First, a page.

Oslo was the last city for a long time going forward. Nature follows. Next three days we spent in southern part of Norway (to the west from Oslo). No big towns any more, just mountains, forests, lakes, fjords and villages. Driving here was an exciting experience – Norwegians do not have highways and they are completely ok with it. Most of the roads are very narrow, so often it is impossible to pass another vehicle with similar size going opposite direction without waiting on place where road is little bit wider. We had some “almost-collisions” when it took us couple of minutes to pass by another car without damage (so far only one mirror contact occurred which is great). And while doing this, we had to get rid of sheep which were attempting to eat our caravan when we slowed down (really) without harming them. Traffic is not very dense, max. speed is 80 km/h often reduced to 50. Roads go through big height differences, sometimes from 0 to 1000m (fjord-mountain), they are steep and turns are often 180 degrees (usually several of them in a row). There is plenty of tunnels which sometimes form spiral to achieve big climbing on small space.

Driving itself and observing the country is wonderful. At first nature was similar to slovakian (mountains, forests), on higher places it was more raw, rocky and empty like Scotland. But it was also unique too – for example such a big number of lakes I did not see anywhere else. And that was before fjords. Fjords are the best of all natural wonders here, so driving by them, crossing them by bridges and ferries (later more common than former) is very eye-appealing.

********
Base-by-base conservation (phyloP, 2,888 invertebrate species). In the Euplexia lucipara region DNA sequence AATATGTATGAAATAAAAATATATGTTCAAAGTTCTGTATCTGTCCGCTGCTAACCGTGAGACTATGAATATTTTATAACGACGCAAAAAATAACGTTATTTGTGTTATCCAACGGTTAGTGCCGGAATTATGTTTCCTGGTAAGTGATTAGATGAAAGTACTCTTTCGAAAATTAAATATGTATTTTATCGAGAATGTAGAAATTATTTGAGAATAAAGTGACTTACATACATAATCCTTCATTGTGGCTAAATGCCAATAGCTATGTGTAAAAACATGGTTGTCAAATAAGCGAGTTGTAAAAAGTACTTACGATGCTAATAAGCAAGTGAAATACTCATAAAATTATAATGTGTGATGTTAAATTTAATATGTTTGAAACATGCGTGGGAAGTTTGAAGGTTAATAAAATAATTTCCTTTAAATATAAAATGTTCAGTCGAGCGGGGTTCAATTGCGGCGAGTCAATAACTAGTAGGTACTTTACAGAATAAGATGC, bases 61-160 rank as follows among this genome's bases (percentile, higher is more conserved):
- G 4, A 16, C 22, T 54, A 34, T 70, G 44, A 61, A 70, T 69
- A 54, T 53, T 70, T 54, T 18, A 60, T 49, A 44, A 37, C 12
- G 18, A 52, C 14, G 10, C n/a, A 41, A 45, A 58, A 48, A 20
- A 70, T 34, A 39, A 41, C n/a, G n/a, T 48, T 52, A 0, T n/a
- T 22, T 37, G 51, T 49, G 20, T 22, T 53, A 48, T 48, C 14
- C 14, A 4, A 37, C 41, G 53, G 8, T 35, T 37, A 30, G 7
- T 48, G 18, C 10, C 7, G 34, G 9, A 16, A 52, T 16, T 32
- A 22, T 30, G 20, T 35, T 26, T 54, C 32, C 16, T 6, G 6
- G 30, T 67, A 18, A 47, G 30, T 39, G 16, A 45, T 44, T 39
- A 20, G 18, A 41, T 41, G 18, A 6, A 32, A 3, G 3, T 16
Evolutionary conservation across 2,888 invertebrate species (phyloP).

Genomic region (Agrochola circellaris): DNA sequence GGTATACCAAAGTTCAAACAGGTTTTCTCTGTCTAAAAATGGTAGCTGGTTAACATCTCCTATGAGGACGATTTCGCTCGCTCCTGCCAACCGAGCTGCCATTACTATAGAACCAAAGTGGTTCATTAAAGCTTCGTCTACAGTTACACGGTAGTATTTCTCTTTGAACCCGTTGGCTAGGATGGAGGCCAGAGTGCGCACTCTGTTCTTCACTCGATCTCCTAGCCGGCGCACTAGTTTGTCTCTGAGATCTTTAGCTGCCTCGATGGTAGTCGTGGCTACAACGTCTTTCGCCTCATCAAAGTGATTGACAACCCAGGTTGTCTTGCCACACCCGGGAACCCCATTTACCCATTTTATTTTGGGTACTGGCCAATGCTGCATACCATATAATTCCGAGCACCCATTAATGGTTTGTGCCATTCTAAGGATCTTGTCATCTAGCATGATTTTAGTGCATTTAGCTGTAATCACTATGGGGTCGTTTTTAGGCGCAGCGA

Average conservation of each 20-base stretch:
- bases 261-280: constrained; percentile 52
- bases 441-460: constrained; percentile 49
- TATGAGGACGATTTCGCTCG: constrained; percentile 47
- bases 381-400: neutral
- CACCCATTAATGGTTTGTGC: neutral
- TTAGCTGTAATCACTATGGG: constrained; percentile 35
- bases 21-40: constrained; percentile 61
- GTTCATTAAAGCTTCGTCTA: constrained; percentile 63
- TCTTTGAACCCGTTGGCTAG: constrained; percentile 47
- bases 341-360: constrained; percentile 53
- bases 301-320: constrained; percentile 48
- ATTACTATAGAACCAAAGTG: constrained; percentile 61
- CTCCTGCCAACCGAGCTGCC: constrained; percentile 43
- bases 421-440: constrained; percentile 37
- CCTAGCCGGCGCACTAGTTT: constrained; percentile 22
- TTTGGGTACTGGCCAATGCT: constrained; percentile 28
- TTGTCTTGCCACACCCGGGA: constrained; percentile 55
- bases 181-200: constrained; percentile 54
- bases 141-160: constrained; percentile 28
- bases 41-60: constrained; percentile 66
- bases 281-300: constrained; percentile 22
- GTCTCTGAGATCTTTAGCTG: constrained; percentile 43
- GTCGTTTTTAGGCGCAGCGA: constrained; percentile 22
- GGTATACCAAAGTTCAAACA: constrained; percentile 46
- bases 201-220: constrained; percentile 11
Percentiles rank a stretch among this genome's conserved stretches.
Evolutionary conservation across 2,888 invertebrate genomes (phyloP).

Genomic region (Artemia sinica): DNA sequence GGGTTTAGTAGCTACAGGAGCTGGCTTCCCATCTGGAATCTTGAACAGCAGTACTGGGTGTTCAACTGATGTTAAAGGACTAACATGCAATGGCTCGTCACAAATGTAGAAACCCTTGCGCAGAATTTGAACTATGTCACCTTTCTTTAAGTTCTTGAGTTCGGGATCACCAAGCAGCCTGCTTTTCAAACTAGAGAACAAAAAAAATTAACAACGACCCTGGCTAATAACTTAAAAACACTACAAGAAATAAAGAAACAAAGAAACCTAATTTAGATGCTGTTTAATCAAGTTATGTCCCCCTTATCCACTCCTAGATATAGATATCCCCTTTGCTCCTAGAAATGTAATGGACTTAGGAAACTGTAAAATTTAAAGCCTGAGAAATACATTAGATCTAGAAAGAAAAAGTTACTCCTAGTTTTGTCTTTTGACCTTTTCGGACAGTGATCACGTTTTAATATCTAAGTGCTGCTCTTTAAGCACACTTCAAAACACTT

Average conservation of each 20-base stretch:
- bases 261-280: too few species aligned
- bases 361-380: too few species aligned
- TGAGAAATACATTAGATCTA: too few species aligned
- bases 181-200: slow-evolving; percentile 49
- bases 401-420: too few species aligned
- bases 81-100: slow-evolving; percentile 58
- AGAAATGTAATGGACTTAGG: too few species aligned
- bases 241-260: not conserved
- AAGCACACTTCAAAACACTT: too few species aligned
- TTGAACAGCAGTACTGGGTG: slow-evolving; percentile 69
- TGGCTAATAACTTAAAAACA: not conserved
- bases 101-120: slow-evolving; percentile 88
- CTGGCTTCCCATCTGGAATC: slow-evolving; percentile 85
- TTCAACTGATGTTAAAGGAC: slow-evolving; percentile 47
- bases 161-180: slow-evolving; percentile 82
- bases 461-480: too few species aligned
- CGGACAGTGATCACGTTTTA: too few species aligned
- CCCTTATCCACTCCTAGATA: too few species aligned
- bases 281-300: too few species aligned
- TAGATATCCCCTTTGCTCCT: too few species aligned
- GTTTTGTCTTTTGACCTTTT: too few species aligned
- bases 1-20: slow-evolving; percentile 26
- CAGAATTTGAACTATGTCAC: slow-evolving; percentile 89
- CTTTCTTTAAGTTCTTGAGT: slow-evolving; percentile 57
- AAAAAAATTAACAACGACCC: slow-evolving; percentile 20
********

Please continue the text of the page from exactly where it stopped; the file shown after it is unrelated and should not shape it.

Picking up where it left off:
We have two navigation devices competing in offering us the best service. Sometimes we pick decision of the device which finds the worse alternative and we end up in woods on some gravel rally-style road (at night it is quite scary and we were
expecting some Breivik’s training centre in every lonely cottage). BTW, for the first time in my life I have seen road crossing the airport runway (in the middle of it) – it was like rail crossing but with runway instead of rails.